Heroes of Might & Magic V - PC - Review
At last, a worthy new version of the classic Heroes of Might and Magic! It’s been a long, long time since HOMM II, the best-ever turn-based strategy game. HOMM III was good, but frankly just wasn’t as much fun. HOMM IV was too different. This time around, Nival has played it safe and produced an updated, but still essentially similar game that plays pretty much the same as HOMM II and HOMM III.
The most immediate feature worth noting are the graphics. The camera rotates 360 degrees and allows players to zoom in and out around the map and also to rotate and zoom inside the towns. This all looks really great, but it requires a high-end graphics card. Not only that, if the game doesn’t like the card, it just won’t play, no matter how updated the video driver. If you’re unfortunate enough to have the GeForce 4MX card (which I did have), just get ready to shell out the bucks and get a new card. My new card is an ATI Diamond S9250 256, and it is simpatico with the game.
Even on the lowest video quality settings, the environment and objects are very appealing. At the highest setting, the graphics are better, but the difference isn’t dramatic as they were already very good. The characters are all distinctly drawn, and great care seems to have been taken to give each unit an appearance befitting their actions and descriptions. The Imp, though, looks more cute than evil and closely resembles Stitch from Disney’s Lilo & Stitch. In the battles, the characters are animated and have a wide range of motion as they fight or move across the board. When an enemy stack is killed, often the opposing units will cheer, which is neat.
But enough about the pretty pictures, what about the gameplay? Well, it is a solid turn-based strategy game that focuses on collecting resources, building up towns in order to have strong armies and basically trying to get a bigger, better army more quickly than the computer’s guys. Yep, it’s all about who has the biggest and baddest units, especially in the first portions of the game. Later on, it becomes more balanced with the need to defend and protect against marauding enemies. Don’t let your castles remain undefended, or they’ll be lost.
The single-player mode consists of six campaigns, each with five missions. As each mission can take a while to complete, this is a nice, long game that will take some time to play. The first campaign is a tutorial designed to introduce players to the main features of HOMM. All five missions are included, and the pacing of the tutorial seems almost dawdling at times, until the fifth and last mission. This slow pace would be just fine if all the necessary information about the game was included, but unfortunately for players new to the HOMM world, it’s not.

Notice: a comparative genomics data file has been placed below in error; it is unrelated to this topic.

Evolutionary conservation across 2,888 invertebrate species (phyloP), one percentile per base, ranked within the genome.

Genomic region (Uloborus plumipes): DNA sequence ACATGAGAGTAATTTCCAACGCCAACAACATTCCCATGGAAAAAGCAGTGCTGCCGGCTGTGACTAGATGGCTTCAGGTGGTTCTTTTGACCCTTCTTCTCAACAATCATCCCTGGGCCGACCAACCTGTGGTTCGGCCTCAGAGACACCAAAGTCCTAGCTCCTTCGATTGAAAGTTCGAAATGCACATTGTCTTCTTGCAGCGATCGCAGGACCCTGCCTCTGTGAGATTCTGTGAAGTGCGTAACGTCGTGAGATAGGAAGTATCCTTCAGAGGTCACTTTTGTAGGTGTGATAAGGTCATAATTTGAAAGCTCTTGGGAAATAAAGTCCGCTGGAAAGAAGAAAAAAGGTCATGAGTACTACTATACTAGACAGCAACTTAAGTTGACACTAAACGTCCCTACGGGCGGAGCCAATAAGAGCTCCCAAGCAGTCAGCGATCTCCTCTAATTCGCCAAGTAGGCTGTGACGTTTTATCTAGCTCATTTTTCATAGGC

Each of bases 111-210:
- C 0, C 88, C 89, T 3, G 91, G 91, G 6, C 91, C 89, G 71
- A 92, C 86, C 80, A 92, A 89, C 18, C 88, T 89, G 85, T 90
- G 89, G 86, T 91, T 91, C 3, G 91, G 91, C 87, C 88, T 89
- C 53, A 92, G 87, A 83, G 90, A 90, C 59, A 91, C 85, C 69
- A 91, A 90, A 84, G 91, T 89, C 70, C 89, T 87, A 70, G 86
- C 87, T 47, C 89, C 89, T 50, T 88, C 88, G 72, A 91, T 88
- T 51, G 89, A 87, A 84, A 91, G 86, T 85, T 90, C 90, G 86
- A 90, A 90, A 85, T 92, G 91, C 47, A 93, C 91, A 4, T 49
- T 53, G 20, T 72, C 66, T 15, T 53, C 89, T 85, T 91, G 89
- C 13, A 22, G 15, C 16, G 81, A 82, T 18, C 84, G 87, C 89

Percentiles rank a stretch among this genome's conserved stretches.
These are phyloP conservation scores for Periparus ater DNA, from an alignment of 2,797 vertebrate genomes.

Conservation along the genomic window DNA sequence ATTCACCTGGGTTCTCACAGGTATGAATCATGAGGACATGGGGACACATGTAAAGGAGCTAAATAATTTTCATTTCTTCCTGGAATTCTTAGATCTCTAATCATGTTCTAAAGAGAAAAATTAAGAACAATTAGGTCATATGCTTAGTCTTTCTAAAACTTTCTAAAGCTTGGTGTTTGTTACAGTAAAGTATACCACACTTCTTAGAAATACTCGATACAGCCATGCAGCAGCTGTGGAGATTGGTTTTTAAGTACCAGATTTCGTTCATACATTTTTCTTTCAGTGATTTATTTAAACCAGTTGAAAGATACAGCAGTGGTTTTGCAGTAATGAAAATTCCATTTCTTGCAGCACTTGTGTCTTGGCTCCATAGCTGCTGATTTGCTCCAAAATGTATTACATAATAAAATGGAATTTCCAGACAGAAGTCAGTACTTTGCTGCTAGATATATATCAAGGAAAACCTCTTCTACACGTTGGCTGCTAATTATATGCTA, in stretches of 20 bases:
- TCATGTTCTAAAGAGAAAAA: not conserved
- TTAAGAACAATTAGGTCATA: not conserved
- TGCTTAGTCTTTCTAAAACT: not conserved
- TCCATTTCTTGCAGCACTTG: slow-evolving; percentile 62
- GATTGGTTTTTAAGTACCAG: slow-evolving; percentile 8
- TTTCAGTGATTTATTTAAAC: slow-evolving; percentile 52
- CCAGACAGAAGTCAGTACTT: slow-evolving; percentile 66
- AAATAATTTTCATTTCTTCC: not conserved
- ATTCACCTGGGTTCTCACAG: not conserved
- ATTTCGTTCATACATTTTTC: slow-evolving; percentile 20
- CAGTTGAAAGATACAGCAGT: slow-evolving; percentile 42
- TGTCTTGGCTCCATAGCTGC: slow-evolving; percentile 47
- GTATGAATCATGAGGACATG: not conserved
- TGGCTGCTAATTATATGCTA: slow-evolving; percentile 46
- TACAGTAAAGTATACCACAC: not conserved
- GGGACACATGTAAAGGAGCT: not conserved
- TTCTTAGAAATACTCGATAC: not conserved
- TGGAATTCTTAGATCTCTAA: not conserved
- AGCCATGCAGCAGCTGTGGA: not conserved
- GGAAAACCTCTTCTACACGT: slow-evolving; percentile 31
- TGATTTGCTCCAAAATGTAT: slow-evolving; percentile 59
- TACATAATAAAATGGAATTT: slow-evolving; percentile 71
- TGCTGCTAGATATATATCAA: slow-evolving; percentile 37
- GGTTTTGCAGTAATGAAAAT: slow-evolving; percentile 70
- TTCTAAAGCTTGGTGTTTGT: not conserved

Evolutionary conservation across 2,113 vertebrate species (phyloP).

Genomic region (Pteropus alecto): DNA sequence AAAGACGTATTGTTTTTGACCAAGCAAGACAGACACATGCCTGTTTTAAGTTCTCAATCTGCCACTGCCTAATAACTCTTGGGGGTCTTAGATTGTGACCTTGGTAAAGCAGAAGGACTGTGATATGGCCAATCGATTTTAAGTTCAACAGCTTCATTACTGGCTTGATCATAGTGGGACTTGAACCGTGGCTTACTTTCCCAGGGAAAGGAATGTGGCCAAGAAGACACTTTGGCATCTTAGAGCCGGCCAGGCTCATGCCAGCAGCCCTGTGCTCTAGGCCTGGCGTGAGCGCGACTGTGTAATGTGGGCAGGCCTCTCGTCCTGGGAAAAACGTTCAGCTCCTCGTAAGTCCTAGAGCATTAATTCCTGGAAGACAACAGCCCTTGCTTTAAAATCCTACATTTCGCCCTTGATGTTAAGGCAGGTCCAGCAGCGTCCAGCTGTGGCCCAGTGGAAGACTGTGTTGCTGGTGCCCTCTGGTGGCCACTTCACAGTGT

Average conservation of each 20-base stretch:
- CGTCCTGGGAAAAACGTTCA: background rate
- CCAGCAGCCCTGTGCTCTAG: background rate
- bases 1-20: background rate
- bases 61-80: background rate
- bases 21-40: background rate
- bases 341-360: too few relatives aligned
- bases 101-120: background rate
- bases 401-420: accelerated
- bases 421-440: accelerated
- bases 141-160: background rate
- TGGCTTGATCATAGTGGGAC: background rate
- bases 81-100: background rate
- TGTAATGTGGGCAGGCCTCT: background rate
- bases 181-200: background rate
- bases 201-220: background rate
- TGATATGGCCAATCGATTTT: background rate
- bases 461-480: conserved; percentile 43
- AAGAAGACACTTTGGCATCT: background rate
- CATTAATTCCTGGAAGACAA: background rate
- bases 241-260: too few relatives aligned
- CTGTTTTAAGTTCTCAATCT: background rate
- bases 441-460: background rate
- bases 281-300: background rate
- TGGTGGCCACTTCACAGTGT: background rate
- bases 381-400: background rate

This tutorial can take even longer to finish due to an often obtuse and confusing English translation. For instance, one tutorial mission states that enemy scouts have to be cleared from the map. Well, to my mind, a scout can move around and therefore should be one of the opposing heroes. However, it turned out that the “scouts” were actually the various dark magical units (as opposed to the knight/haven units) that were stationary guards in front of resources and buildings. Another tutorial mission has an objective of upgrading the mage building to level three. Well, again, I was confused and thought that the buildings that were unlocked after the second mage upgrade were actually the upgraded mage buildings, but this turned out not to be the case. Instead, the upgrade was obtained by building on the same picture as the previous building.
Even for pros there is much that is left unexplained, such as an easy way to see all the resource mines players own at a glance, just how exactly do the characters’ special abilities work during battle, and any information at all about all the opposing units in the game. These and other similar burning questions will have to be learned during the course of the game. The most pressing question for many players will probably be about the various units’ characteristics, which really should have been included in the manual. I mean, how hard would it have been to include a couple of pages describing them?
However, despite the sometimes ho-hum pace of the first campaign, it’s still a whole lot of fun to get reacquainted with the Heroes world! And, the slow pace allows everyone to get used to moving around the freely rotating maps, which can sometimes be tricky. It’s very easy to come up unexpectedly against an unseen enemy horde behind a tree, or to get all turned around by rotating the camera view on one hero, then discover that the next hero to be moved is now oriented differently than previously, because the whole map moves with the camera. There is a mini-map that can be displayed at the bottom left of the screen, but the exact direction is still problematic as the line drawing that encloses the view around the current hero is a weird geometric shape that has no distinct north/south or up/down direction. Just having an “orient North” option on the mini-map would have been extremely helpful.
The interface is streamlined and intuitive, despite the lack of detailed information about resources and opposing units. The main two menus consist of a basic movement, building and battle menu at the bottom right, which can be toggled back and forth between hero movement and town building, and another menu on the left that is a collection of frequently used commands that access the tavern to hire heroes, and also link to the marketplace, magic guild and blacksmith buildings. The menu on the right will turn into a building and unit-purchasing tool when players are in the town, a movement menu when players are traveling, and a battle menu when fighting enemies. These menus are easy to understand and use.
While the interface is kept simple for ease of use, a game this complicated needs a little more information for players. While pop-up menus are available for information on heroes and objects, more information on opposing units and resources would have been greatly appreciated. One good addition (I don’t remember this feature in HOMM II, but it may have been in HOMM III) is the use of icons on the town menu pictures that let players know if a building is being currently added or not. This is very handy, as it is easy to forget what’s being built where and when during a turn and to inadvertently end a turn before everything that can be done, is done.